While the team was successful on most of their missions, there were often failures (most notably the capture of Nemesis by Russian forces after a failed mission in Russia) or the death of one or more members. The use of minor villains and heroes added to the jeopardy, as it was not clear whether any given character would survive a mission, and the series did not shy away from killing off some of its principal characters, most notably Rick Flag, Jr., who was killed at the end of the book's second year. The series was also notable at the time for examining the lives, motivations and psychological makeup of its characters with one issue per year featuring the group's psychologist interviewing each member. The Suicide Squad lasted 66 issues, going on to appear in several guest appearances in titles like Superboy (a Hawaii-based version, incorporating many of Superboy's enemies, as well as Superboy himself) and Chase after cancellation.
The second Suicide Squad volume was published in 2001 by Keith Giffen and Paco Medina. Though the group's first issue featured members of Giffen's "Injustice League" group as the Suicide Squad's membership, the roster was promptly slaughtered save for Major Disaster and Multi-Man (whose powers make him unkillable). The two departed after their one and only mission, leading Sgt. Rock to recruit new members, most of which died in the missions they went on.
45. Morrison's Patrol of Doom (61 points - 3 first place slots)
"This is Grant Morrison's best work. I'm not one of his kool-aid drinkers, but this one hit the ball out of the park! A lot of people try to look too deeply at this comic like it is supposed to be some high-brow work of art that intellectually transcended the medium...I feel sorry for those people as they have no joy in their life. This was pure, goofy, absurd comic storytelling that never took itself too seriously, despite what many of the Morrison-worshippers want to believe. Some stories were dark, some were disturbing...but at the heart of it was the camaraderie of outcasts in increasingly bizarre situations."
After the first 18 issues (and various crossovers and annuals), Kupperberg was replaced by Grant Morrison, starting with issue #19. Kupperberg agreed to help Morrison by writing out characters Morrison did not want to use: Celsius and Scott Fischer died before issue #18—Celsius was killed in an explosion in DC Comics' "Invasion!" event, and Scott Fischer (already suffering from a recurrence of childhood leukemia) was the only known active superhero casualty of the Dominators' gene-bomb (also in "Invasion!"); Karma left the team as he was still on the run from the law (he would eventually become a member of the Suicide Squad and die on his first mission with them in the "War of the Gods" crossover event); the Negative Spirit left Negative Woman's body; and Lodestone plunged into a coma, where she would remain for the first half of Morrison's run on the book. Tempest gave up fieldwork to become the team's physician. Conversely, Morrison picked up a throw-away character from DP #14, who was slipped into the art on the last page of #18 to set up Morrison's use: Dorothy Spinner was an ape-faced girl with powerful "imaginary friends." The new writer introduced some new characters to the team, including the multiple personality-afflicted Crazy Jane; and sentient roadway Danny the Street.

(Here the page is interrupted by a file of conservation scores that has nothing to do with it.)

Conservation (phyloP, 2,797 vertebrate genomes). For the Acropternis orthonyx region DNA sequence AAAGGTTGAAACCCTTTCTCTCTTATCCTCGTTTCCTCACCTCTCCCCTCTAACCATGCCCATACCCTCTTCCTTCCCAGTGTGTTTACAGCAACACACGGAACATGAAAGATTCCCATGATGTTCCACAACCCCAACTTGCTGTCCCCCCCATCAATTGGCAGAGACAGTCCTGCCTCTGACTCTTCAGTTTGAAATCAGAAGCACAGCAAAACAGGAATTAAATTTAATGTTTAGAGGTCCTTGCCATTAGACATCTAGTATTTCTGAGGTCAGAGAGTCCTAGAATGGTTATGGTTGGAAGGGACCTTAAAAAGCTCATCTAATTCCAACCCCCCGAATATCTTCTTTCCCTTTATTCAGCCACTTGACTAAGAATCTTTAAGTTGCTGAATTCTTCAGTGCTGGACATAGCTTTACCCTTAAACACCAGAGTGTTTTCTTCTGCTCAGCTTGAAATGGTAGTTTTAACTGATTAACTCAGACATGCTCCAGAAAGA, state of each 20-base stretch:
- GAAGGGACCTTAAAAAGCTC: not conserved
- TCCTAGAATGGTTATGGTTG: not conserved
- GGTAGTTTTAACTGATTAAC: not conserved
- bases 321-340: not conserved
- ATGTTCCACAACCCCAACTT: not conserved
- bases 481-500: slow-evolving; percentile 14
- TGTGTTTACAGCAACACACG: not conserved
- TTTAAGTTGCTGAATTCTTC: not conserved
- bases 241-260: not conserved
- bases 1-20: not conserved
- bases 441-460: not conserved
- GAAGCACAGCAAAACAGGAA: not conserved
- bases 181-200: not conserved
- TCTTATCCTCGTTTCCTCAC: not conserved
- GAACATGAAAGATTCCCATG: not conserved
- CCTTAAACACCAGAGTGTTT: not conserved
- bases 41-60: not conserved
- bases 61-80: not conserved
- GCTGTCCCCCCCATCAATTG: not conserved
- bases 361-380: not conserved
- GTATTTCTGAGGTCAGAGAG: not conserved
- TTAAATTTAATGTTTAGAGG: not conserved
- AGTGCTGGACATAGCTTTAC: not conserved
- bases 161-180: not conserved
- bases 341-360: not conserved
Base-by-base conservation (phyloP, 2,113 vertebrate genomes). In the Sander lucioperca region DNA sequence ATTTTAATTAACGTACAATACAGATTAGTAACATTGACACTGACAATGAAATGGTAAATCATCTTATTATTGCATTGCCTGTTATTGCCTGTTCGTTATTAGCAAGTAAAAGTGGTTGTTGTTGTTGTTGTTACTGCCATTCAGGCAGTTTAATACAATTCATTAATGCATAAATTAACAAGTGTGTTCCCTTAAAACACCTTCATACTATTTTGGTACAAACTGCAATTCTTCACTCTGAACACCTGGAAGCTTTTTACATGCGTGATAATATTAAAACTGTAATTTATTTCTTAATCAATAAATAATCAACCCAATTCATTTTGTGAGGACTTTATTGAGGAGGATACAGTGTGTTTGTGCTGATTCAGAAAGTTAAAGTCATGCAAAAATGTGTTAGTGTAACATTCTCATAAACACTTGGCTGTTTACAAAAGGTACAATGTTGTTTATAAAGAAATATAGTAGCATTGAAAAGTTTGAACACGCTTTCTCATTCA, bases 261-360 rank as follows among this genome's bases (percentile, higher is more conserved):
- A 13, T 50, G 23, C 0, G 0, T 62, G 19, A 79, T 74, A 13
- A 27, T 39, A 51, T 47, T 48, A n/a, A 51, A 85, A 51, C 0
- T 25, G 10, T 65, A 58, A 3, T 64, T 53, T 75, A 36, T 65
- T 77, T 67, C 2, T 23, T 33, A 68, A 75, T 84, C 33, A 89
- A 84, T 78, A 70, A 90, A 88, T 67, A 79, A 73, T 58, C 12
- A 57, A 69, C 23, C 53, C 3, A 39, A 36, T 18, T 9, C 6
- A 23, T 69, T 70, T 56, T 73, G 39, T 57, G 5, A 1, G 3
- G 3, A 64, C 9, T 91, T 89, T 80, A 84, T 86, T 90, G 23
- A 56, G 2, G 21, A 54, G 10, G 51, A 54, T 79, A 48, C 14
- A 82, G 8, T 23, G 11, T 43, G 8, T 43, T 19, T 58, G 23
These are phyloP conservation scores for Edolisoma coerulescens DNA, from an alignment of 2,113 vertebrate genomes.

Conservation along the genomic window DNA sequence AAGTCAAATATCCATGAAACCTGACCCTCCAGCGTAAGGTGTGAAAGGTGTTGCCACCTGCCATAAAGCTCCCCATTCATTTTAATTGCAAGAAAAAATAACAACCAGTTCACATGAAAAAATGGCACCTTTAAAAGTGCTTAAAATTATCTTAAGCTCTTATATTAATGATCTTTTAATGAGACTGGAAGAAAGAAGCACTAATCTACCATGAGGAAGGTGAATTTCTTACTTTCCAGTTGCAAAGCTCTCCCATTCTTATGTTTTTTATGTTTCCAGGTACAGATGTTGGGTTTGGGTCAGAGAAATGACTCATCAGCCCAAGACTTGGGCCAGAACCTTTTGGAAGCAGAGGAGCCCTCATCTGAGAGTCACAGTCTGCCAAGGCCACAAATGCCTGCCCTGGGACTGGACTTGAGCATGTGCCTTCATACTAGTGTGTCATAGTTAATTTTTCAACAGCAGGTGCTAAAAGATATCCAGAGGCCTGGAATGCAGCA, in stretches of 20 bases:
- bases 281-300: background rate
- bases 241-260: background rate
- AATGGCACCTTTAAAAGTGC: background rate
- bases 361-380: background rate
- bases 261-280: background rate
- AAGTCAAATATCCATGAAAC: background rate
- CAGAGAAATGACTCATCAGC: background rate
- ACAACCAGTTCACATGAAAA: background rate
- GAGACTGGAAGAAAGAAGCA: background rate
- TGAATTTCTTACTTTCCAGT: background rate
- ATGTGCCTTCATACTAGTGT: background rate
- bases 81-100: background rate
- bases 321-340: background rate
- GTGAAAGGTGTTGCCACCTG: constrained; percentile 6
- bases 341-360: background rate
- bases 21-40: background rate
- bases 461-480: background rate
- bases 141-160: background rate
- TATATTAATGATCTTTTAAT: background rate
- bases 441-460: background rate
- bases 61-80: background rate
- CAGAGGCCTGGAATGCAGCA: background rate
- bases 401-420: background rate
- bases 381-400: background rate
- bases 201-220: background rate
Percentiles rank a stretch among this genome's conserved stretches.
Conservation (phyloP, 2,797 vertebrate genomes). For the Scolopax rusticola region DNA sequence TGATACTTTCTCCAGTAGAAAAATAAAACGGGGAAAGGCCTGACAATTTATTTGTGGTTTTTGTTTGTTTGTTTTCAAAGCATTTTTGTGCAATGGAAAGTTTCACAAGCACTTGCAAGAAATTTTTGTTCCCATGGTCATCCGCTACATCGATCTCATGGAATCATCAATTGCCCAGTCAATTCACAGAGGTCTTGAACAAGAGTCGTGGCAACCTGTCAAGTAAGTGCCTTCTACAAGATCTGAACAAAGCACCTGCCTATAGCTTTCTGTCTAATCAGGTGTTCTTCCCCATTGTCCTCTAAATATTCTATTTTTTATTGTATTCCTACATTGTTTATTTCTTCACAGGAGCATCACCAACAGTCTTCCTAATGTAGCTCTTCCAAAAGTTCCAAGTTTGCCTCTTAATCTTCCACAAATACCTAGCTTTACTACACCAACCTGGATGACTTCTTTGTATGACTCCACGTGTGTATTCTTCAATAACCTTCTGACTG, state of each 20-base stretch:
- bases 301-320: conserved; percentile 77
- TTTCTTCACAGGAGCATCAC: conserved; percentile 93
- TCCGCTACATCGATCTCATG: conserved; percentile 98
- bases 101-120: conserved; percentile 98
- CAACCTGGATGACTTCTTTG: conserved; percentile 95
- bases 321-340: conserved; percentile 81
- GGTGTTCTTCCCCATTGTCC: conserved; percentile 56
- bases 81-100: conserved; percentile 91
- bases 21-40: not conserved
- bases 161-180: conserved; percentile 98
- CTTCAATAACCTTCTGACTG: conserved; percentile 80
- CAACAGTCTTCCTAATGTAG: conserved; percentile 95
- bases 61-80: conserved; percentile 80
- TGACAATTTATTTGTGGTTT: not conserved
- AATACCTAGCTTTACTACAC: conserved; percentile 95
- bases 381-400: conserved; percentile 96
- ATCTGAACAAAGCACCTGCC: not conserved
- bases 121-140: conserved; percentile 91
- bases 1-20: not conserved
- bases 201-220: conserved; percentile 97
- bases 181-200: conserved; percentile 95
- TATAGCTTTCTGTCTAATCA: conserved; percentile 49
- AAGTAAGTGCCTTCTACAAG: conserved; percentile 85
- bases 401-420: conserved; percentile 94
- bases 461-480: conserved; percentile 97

Morrison used DC's Invasion crossover to restart the book. He took the Doom Patrol, and superhero comic books in general, to places they had rarely been, incorporating bizarre secret societies, elements of Dada, surrealism, and the cut-up technique pioneered by William S. Burroughs and Brion Gysin. He also borrowed the ideas of Jorge Luis Borges and Heinrich Hoffmann. Morrison and artist Richard Case turned the title around, and the series quickly gained a cult following, but some derided it as incomprehensible. The original creator Arnold Drake, disagreed, maintaining that Morrison's was the only subsequent run to reflect the intent of the original series.
Over the course of the series, Morrison dedicated some issues to parody and homage. Issue #53 featured a dream sequence that mimicked the Stan Lee/Jack Kirby Fantastic Four, specifically the Galactus storyline. Another special called Doom Force was released as a one-shot and was meant to mimic and parody the X-Force book by Rob Liefeld. Issue #45 parodied Marvel's Punisher in a satire called the Beard Hunter (who was a member of the DC Villains One Point Club).
In Morrison's final storyline, it is revealed that the Chief had caused the "accidents" which turned Cliff, Larry Trainor and Rita Farr into freaks with the express intention of creating the Doom Patrol. He then murders Josh and unleashes nanobots into the world, hoping to create a catastrophe that will make the world a stranger and more wonderful place. However, Caulder does not anticipate being decapitated by one of Dorothy's "imaginary" beings, a malign entity called the Candlemaker.